Alexander Rossi Dominates the Acura Grand Prix of Long Beach

For the second year in a row, a crown jewel on the IndyCar schedule belongs to Andretti Autosport driver Alexander Rossi. Taking his #27 NAPA Auto Parts Honda to victory lane for the first time in the 2019 IndyCar season.

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Alexander Rossi Dominates the Acura Grand Prix of Long Beach
Fuente imagen: IndyCar

The Acura Grand Prix of Long Beach has long been a staple on the IndyCar calendar, or a crown jewel, perhaps. And for the second year in a row, Andretti Autosport driver Alexander Rossi dominated the weekend, winning both the pole, and leading 80 of the 85 laps on his way to victory lane. However aside from the race winner, the last lap was marred by controversy that cost Graham Rahal a spot on the podium.

When the green flag dropped, it seemed like the start of the race was once again going to be a clean one. That, however, did not turn out to be the case as Andretti Autosport driver Zach Veach got into the back of of one of the AJ Foyt Enterprise entries, causing that car to stall slightly, which in return made Meyer Shank Racing Jack Harvey swerve into the flowers and Marcus Ericsson to hit the back of a car. Ericsson's day was seemingly over. Ed Carpenter Racing's Spencer Pigot was on the wrong side of this incident as well, he got into the back of Veach and stalled his car right outside of the fountain sector. 

The race restarted, and was green from here on out. Sebastien Bourdais had zero telemetry for the restart, but would later have that issue fixed. Rossi and Dixon from the get go would start to pull away from everyone else, however as Rossi would pull away, the closer Dixon got to those of whom who were behind him. 

Quickly after the restart, Carlin Racing rookie Patricio O'Ward looked to be on the right track, but started falling backwards pretty quickly. There wasn't really a specific issue that was brought up, but O'Ward had been fighting the car all weekend and seemed to struggle in traffic. Around that same time Rossi had already stretched his lead to over 1.5 seconds, and had no expectation of slowing down. 

Even though there was a lack of passing compared to the normal IndyCar race, there were quite a few moments that caused teams to scramble and potentially gamble on a yellow. The first situation was Dale Coyne Racing rookie Santino Ferrucci, who got into the runoff area and stalled. Just a year ago, that would have been a full course yellow, but race director Kyle Novak has been rather stingent about throwing the yellow flag in instances like that

Ferrucci's situation is very similar to what happened as the last race at Barber Motorsports Park where Graham Rahal had stalled on track and Max Chilton hit the tire barrier on the way into pit road. They did not throw a yellow flag at first, letting all of the leaders pit before throwing the full course yellow. Atleast there is consistancy, but there still may need to be some clarification as to what will cause a yellow on road and street courses.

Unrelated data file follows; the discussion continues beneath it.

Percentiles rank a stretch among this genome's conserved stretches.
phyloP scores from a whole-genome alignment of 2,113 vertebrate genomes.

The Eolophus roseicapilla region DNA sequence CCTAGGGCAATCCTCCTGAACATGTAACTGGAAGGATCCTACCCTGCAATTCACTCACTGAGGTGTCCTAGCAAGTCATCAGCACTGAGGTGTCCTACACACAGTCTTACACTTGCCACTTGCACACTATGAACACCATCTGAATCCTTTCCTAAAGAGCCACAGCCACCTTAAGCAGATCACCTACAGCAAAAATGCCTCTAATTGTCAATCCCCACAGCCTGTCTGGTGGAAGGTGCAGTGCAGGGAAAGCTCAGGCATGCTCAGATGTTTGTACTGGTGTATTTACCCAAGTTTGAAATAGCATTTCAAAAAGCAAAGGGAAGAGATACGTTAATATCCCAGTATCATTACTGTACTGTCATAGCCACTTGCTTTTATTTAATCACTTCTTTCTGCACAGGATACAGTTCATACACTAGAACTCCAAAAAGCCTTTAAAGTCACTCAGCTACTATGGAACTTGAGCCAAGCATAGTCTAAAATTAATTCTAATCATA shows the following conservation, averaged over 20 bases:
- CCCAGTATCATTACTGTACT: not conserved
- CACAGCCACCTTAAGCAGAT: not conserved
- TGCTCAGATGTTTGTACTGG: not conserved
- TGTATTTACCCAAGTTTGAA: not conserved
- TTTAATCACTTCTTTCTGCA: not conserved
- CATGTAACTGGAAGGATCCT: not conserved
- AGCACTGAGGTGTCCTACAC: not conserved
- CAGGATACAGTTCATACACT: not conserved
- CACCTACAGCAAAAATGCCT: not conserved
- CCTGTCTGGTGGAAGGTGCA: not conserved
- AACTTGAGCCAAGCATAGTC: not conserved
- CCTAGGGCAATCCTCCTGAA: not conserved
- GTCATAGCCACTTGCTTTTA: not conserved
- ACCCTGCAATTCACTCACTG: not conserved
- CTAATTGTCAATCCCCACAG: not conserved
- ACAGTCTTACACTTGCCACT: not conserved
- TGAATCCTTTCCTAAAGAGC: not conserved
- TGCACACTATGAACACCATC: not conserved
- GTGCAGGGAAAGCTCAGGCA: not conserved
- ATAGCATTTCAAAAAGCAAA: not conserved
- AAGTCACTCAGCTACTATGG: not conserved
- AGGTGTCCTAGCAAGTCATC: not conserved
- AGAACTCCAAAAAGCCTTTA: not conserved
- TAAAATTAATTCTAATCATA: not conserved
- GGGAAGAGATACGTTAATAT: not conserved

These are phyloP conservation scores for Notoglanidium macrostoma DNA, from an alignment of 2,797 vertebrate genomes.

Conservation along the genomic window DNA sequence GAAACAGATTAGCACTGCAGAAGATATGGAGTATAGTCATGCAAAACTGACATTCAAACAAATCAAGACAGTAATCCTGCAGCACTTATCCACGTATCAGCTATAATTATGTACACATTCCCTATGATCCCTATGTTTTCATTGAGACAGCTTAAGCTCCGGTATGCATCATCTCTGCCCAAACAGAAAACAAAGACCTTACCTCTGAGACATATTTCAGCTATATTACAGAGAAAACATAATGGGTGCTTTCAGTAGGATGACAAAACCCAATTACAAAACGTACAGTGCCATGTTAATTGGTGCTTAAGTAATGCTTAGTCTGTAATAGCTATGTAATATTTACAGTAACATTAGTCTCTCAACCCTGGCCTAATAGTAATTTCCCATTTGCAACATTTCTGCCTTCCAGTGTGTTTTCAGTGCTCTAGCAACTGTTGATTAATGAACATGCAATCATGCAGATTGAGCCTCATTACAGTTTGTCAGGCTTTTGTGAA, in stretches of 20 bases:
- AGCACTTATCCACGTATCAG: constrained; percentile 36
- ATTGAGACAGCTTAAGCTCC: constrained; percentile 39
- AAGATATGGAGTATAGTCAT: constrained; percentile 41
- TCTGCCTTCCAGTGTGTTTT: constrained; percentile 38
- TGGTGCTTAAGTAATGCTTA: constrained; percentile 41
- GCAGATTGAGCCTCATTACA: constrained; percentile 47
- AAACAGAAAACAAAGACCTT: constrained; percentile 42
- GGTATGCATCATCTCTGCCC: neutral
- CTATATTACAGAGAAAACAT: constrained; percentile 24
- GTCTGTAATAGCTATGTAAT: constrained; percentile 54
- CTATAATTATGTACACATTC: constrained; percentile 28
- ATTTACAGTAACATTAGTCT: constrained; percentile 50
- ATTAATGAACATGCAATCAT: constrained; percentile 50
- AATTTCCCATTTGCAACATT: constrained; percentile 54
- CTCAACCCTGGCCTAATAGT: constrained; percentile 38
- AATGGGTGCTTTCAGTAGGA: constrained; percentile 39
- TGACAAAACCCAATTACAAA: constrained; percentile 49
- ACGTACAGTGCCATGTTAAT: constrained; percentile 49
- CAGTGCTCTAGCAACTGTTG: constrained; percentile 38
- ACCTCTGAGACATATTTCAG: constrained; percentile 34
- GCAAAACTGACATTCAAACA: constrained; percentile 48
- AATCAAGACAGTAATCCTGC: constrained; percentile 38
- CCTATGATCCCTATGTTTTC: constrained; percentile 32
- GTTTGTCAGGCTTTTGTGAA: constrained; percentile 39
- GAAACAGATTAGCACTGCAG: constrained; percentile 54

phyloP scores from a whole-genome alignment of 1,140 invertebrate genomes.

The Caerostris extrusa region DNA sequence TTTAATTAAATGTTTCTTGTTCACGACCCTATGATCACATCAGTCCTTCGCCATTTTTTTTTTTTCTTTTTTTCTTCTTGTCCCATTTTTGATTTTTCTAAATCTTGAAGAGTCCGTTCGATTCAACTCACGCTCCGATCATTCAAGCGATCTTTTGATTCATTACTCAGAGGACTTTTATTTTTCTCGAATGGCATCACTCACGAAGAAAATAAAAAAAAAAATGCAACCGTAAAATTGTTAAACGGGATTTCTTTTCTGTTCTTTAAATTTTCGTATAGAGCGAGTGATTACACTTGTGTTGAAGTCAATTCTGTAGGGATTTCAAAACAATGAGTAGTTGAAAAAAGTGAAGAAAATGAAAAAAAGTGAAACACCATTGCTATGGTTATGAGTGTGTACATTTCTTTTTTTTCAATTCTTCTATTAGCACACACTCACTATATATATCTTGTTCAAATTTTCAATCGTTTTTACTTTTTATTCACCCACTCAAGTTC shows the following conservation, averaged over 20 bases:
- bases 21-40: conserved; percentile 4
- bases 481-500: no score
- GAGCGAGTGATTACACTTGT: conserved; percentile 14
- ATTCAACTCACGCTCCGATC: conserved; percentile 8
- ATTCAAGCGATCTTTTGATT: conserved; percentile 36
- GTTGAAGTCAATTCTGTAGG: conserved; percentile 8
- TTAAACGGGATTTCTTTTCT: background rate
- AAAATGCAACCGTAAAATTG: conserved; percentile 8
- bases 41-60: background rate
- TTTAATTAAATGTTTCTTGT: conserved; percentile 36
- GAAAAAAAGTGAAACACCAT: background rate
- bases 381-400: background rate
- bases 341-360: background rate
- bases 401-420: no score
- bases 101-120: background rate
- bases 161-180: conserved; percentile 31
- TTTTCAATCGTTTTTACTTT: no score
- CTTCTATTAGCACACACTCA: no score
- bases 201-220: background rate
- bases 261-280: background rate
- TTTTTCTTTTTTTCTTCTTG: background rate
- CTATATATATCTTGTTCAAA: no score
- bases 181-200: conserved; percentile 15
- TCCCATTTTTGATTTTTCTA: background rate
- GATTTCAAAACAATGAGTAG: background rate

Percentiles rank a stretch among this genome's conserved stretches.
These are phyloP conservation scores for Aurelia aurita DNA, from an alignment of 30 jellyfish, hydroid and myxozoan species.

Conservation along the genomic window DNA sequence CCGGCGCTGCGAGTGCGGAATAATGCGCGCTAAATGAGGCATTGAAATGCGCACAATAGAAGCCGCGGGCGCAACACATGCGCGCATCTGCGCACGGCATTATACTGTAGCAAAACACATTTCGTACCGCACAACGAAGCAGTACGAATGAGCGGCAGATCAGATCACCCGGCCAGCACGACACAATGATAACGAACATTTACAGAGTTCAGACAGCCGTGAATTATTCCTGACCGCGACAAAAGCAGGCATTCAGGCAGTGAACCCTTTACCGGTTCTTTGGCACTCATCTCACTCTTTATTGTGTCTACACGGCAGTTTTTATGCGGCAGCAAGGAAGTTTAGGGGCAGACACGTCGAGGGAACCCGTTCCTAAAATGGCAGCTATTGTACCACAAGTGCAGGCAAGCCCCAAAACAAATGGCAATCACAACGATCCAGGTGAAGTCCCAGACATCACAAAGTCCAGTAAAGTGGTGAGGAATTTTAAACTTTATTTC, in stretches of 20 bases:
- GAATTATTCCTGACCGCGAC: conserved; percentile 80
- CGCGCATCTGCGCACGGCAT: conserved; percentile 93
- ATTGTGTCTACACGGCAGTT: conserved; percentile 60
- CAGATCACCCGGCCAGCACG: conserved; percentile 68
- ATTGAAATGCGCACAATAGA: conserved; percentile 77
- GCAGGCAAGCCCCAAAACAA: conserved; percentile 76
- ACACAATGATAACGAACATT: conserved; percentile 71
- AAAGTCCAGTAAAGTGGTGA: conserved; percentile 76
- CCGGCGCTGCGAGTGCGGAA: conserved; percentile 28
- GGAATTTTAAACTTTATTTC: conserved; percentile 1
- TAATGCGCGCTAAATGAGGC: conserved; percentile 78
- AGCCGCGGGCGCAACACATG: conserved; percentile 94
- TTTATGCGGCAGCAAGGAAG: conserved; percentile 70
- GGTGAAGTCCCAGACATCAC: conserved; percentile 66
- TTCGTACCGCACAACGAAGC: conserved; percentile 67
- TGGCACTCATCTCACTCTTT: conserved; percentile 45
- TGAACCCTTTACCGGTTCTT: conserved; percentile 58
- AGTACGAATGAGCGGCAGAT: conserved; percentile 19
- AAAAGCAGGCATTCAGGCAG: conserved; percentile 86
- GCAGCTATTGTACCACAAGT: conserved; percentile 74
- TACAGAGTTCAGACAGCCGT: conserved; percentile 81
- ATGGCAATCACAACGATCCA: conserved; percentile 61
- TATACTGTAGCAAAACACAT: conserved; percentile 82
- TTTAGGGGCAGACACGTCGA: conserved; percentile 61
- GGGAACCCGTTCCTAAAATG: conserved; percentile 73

Will Power was another driver who ruined his shot at a podium by being overzealous in defending a position going into turn one. He locked up and couldn't make the turn due to the marbles on his tires, and went into the turn one run off area but fortunately did not stall the car. Power got back out on track, only losing a few positions. 

Circuit of the America's winner Colton Herta of Harding Steinbrenner Racing was the only driver to have significant contact after the restart. Right after the midpoint in the race, Herta overcooked it going into turn nine and hit the wall. Bending a suspenion arm and breaking his front wing, this forced him to retire from the race.

These were not what the race will be remembered for, and unfortunately, neither will the dominance by Alexander Rossi. At the end of the race, coming out of turn eight, Chip Ganassi driver Scott Dixon had a run on Graham Rahal. Rahal proceded to make a move to protect his position, making slight contact with Dixon's front wing. This move prevented Dixon from getting by, and prevented Rahal from earning a podium finish as he got that spot taken away from him. 

Rahal, in an interview directly after the incident, said that he did indeed block, but that it was not in reaction to what Dixon was doing on track. Rahal then stated that this type of thing happens all the time, and isn't called as consistantly as some drivers would like it to be. Will this be used as a benchmark for race control the rest of the season? Yes. Will this also be held against race control for the rest of the season should they be inconsistent? Yes. Only time will tell how this situation is handled. Congratulations to Alexander Rossi, now a two time winner of the prestigious Acura Grand Prix of Long Beach.

IndyCar will be on track next at the Indianapolis Motor Speedway for an open test on the oval on Wednesday, April 24th. Streaming of the event will be available on

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